A familiar air of positive energy greeted Tony DeMarco as he rolled into the North Bay Regional Health Centre’s cafeteria Aug. 16, 2019.
Cheers and applause filled the room as his daughter, Lisa, brought his wheelchair to rest and a wave of loving respect washed over them.
Tony lit up the room when he smiled, the same joy of life that greeted customers as family at DeMarco’s Confectionery for more than eight decades before closing in 2014.
Lisa, who worked with her father for seven days a week for most of her adult life, then wheeled the family patriarch to a buffet of homemade Italian deserts.
That familiar feeling, of being at home and comfortable despite the hospital setting, was the DeMarco’s Confectionery “community” coming together to celebrate his 99th birthday.
Before the candles, singing and cake, Tony nibbled on a freshly made pastry while a long line formed to wish him well. His best days obviously behind him, recent loss of mobility pushing into palliative care, Tony brightened up most with the children at his side. There’s a video at the bottom of this story that captures some of the event, including clips of Tony raising his hands to celebrate after the crowd counted off to 99. And if you watch closely, even after telling Lisa he was growing tired, Tony summoned the energy for a “wow” and even bigger smile when a great granddaughter showed him the card she made.
It’s a beautiful memory to cherish. Tony passed away 10 days after his birthday party, Aug. 26.
See Video Below
Lisa and the DeMarco’s family appreciated the support.
“It’s just so wonderful, the store has been closed five years but nobody’s forgotten Dad and that’s … so heart-warming,” Lisa said in an interview at the party, adding many of the customers and former staff continue to gather like old times. “All these people here are all people from the store … and we’re all still close … we all meet up at Christmas for a big Christmas dinner and we bring Dad, it’s just lovely. It’s a community and the community from the store has continued on…”
Her grandparents, Carmine and Antonia, had opened the deli and grocery store in 1928 and Tony began helping out by making deliveries on his bicycle when just eight years old. Her mom Joan had passed away earlier the same year the store was closed.
Generations of North Bay residents grew up with DeMarco’s as their favourite spot to meet in town, the Algonquin Avenue location perfect for many. It sits straight across from the Pro-Cathedral so there were a lot of people dropping in before and after church services on the weekend. And very popular businesses grew around them, including Greco’s Pizza and Pasta that celebrated its 50th anniversary the month prior.
The confectionery was known for having a variety of imported Italian goods as well as fresh fruit and vegetables. They also offered an eclectic deli menu of home-made soups, salads and sandwiches (meatloaf was a special sandwich feature, as was peanut butter and banana). They also sold thousands of gift baskets containing their best items and delivered to hospital patients like Tony.
Carmen, the only son with three sisters, held some hope there might be another birthday celebration.
‘Determined to make it to 99’
“My dad was determined to make it to 99, he’s been talking about it for some time and here we are, maybe we’ll start talking about 100 soon. We have a wonderful crowd here, most of my family and lots of relatives and friends. Dad knew hundreds of people because of the store and of course, most of his contemporaries are gone now but he still has a lot of people that he knows and want to spend time with him,” he said.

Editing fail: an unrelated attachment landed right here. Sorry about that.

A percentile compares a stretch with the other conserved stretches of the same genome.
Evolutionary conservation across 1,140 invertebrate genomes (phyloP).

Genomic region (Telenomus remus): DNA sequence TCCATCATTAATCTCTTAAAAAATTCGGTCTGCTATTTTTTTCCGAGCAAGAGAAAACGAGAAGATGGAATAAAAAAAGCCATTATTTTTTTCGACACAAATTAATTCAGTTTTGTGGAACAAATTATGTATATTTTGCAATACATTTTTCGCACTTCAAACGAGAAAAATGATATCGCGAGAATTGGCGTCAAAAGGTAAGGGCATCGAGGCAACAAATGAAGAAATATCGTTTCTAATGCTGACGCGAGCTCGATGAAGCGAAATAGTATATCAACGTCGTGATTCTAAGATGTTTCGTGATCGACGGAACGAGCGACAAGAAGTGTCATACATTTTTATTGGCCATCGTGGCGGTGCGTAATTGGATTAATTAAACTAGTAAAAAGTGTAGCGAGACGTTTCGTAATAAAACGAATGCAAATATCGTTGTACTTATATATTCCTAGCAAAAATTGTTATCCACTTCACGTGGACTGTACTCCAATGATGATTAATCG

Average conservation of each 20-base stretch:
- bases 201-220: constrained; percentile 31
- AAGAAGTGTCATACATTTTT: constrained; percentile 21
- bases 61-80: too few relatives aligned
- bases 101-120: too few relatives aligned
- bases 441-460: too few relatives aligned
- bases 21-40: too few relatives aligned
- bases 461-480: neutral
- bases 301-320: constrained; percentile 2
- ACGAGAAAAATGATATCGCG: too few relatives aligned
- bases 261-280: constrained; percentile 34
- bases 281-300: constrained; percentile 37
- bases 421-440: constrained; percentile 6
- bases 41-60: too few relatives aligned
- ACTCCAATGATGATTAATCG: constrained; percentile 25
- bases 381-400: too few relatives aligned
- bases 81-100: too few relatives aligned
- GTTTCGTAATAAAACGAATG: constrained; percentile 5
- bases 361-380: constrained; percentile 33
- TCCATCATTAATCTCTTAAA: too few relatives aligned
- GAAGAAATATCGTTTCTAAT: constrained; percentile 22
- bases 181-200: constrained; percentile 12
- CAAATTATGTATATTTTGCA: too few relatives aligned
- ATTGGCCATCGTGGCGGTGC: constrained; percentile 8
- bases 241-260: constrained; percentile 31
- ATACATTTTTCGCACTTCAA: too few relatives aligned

“It’s been a wonderful evening and it’s just great to have him around.”
Lisa, who was recently treated for cancer, almost choked up a bit explaining why they needed to place Tony in palliative care.
“Dad has been with me and my husband for five years,” Lisa said, adding he was able to work until he was 94 years old and it’s been “wonderful” to have that time together. But she said recent developments made it impossible to care for him properly.
“I had promised him that I would keep him at home to the end but it’s gotten to the point now where it became unsafe for him and for us. It’s been getting very difficult to care for him … he’s lost his mobility in his legs and he’s fallen and we can’t move him.”
She said the hospital and specifically their doctor, Dr. Inez Fatima Jinnah have made the decision and transition as painless as possible as her father prepared for his passing.
“If you think all angels are in Heaven, there’s some on Earth and Dr. Jinnah is one of them. She arranged and helped with all of this, got him a wonderful room and have asked that any wishes we had for him, they’ll do their best to fulfill, so what more can you ask for,” she said, adding that it all happened very quickly and the party was arranged over just a few days, which meant invitations couldn’t go out as they would have hoped.
(This story was first published September 2019 as the primary feature for the inaugural A Bit of the Bay Magazine, which ceased publishing after 11 editions December 2020. I was the associate publisher and managing editor. Lisa gave me permission to republish the story this year on the second anniversary of Tony’s passing.)
Writer, photographer and proud father. My mom’s family is from the Soo with its Algoma Highlands, dad hailed from Cobden in the Ottawa Valley and I spent my teen years in Capreol. Summers were at the beach on the Vermillion River and winters at ‘The Rink.’ Born in East York but Toronto never was my thing. Ever since a kid looking out the window on long trips, I imagined living on the highway in a little house with a big yard and trees growing all around me.